It could be a call from someone wondering what to do when her mother is released from the hospital, where she is recovering from a broken hip. Or a retiree who just received a medical diagnosis and wants to know how he can continue living at home as his condition progresses.
As a geriatric care manager and registered nurse in solo practice, Anita Rothwell helps seniors and their families make decisions about eldercare. Her work can involve crisis management, long-term care planning and even mediation as she guides families through a process that can be difficult and emotional. After assessing a client’s situation, Rothwell presents options that may include modifying a home to make it safer for an older resident—such as installing grab bars in a bathroom—arranging for in-home care, or moving an individual to a long-term care facility.
“I tell my clients I will give them the best information I have based on my knowledge and experience, and it may be what you don’t want to hear, but that’s my job,” says Rothwell, 61, of Bethesda. “Then I can help walk alongside them as they’re trying to make these decisions and navigate the challenges of aging.”
Last year, Rothwell worked with a man who lived out of state and came to stay with his daughter because of the pandemic. The daughter traveled for work and didn’t want to leave him home alone, but she didn’t think he would consider moving to an assisted living facility. So Rothwell served as a mediator. The man told Rothwell he was interested in making the move to assisted living, but had concerns that he felt more comfortable discussing with her than his daughter. He wondered whether he would be able to come and go as he liked, Rothwell says. Eventually she helped him find a place that fit his needs.
Rothwell is among a growing number of geriatric care managers—also known as aging life care professionals—who are often licensed nurses or social workers. She received her bachelor’s degree in nursing at the University of Texas at Austin and earned her Master of Science in nursing at The Catholic University in Washington, D.C. She worked as a nurse at Georgetown University Hospital, Kaiser Permanente and a private neurology practice before entering the field of care management 12 years ago. In 2014, she started her own business, Rothwell Care Management, and now serves clients in lower Montgomery County and Northwest D.C.
Rothwell says the pandemic has created unprecedented problems for older people in need of care. “Patients and families have been pushed into making decisions about health care without a lot of preparation. I’ve had to have a lot of difficult conversations,” says Rothwell, who has been consumed with finding ways to keep clients safe at home and to deal with their isolation. With hospitals and long-term care facilities limiting visitors, she is often serving as the link between patients, families and health care providers. Once vaccines became available, she began helping clients and caregivers secure appointments.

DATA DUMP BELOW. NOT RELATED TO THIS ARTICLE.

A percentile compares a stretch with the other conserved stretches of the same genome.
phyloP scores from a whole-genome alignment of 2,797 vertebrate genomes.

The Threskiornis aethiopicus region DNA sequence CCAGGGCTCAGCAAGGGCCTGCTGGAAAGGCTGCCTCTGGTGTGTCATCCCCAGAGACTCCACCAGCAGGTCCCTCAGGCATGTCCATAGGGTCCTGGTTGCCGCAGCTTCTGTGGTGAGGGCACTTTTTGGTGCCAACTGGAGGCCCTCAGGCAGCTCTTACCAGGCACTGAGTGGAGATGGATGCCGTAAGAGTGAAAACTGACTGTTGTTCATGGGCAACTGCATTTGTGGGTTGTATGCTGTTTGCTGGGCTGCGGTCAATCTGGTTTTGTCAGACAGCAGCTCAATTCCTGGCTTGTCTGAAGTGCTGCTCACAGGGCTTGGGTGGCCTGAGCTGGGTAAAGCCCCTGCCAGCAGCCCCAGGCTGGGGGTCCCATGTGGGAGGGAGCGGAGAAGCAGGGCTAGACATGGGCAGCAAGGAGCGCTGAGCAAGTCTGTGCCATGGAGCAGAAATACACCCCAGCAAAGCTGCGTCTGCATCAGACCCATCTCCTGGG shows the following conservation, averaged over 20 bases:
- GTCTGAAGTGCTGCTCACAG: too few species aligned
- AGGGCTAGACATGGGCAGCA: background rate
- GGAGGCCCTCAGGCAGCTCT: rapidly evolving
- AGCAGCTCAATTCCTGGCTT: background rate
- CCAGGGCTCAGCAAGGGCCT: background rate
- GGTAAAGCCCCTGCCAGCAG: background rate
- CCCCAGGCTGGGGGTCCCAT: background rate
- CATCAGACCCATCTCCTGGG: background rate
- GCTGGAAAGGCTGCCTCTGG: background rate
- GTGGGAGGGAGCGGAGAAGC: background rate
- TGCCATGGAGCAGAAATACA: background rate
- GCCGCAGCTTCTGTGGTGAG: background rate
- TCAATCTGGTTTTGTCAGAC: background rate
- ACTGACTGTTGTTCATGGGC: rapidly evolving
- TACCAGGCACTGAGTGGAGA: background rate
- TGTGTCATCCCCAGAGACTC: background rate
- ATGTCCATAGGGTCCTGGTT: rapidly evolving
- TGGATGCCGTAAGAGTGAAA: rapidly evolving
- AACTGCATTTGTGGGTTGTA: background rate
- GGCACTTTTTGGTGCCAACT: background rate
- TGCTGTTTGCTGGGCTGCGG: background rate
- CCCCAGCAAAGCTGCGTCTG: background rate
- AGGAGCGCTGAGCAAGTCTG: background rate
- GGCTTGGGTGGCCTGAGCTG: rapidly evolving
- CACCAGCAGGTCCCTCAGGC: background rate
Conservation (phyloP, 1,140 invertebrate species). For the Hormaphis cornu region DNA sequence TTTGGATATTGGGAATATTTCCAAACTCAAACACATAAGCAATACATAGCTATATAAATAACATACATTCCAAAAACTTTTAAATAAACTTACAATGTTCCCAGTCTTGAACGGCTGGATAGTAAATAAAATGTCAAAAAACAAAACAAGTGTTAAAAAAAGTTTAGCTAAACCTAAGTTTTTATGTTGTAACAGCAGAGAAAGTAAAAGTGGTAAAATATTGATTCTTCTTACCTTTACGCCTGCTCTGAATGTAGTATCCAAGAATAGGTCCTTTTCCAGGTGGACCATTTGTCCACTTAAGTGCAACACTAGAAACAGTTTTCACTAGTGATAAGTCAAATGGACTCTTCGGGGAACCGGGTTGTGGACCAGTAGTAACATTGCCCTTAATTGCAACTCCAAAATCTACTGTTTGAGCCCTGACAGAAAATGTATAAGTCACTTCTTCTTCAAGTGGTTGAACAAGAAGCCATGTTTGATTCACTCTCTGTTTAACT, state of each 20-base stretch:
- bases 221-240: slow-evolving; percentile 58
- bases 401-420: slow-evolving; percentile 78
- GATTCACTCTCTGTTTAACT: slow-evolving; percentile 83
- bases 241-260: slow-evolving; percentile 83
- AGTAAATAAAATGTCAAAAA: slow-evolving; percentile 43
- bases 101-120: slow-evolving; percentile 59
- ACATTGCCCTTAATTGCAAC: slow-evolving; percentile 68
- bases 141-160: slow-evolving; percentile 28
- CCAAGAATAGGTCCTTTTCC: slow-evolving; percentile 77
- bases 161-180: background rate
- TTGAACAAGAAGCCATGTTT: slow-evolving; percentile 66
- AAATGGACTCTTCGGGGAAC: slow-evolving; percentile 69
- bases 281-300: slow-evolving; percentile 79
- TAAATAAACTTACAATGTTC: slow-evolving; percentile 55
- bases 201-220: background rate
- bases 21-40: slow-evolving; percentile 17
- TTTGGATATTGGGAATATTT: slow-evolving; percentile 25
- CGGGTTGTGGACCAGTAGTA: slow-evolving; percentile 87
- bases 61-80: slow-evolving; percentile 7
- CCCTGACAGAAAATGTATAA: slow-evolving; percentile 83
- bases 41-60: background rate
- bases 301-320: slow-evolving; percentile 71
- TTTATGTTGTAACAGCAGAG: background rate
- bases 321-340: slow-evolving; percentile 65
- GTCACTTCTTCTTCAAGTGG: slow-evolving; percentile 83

“I’ve lost a lot of clients in the past year,” says Rothwell, who has attended many funerals on Zoom. “I am optimistic about the future now that we’ve got vaccines. I feel like there’s a light at the end of the tunnel, and it’s not a train coming at me.”
In her own words…
Reading the tea leaves
“On my initial visit, I’d ask for a tour of the house and if the person minded making me a cup of tea. You can get a lot of information out of that—you can see how they walk, navigate steps, what their memory is like. [They] have to remember to fill the kettle, turn the stove on and off. There are a lot of steps. Since the pandemic, I’ve had to be innovative. Now, I often do video visits.”
On the same team
“If you can get everyone together—even if it’s a phone conference call—I find people have their parents’ best interests at heart…only they have different ideas about how to get there. By talking to them, you can find out a son might be the person to do the finances, or the daughter might be good at interviewing caregivers. Everybody has different strengths. I try to get people to work together to help their parents, rather than working against each other.”
Dollars and sense
“When someone wants to stay in their home, but the children want them to move into a senior community, I often talk about the pros and cons. Usually there is a financial component, and I recommend that they work with their financial adviser to go over what they can afford. Looking at their financial interest is as important…as the care they receive. Somehow having a third party who is looking at the facts can help a family make the decision.”
Their last wishes
“This past year, I frequently had to have the difficult conversations with clients and adult children about their parents’ advanced directives—almost daily—especially because of the virus. [The children] might have had to go to the hospital and make a decision about whether or not their parents should be intubated. The hardest part of having power of attorney is to abide by a person’s wishes and not what you want to do.”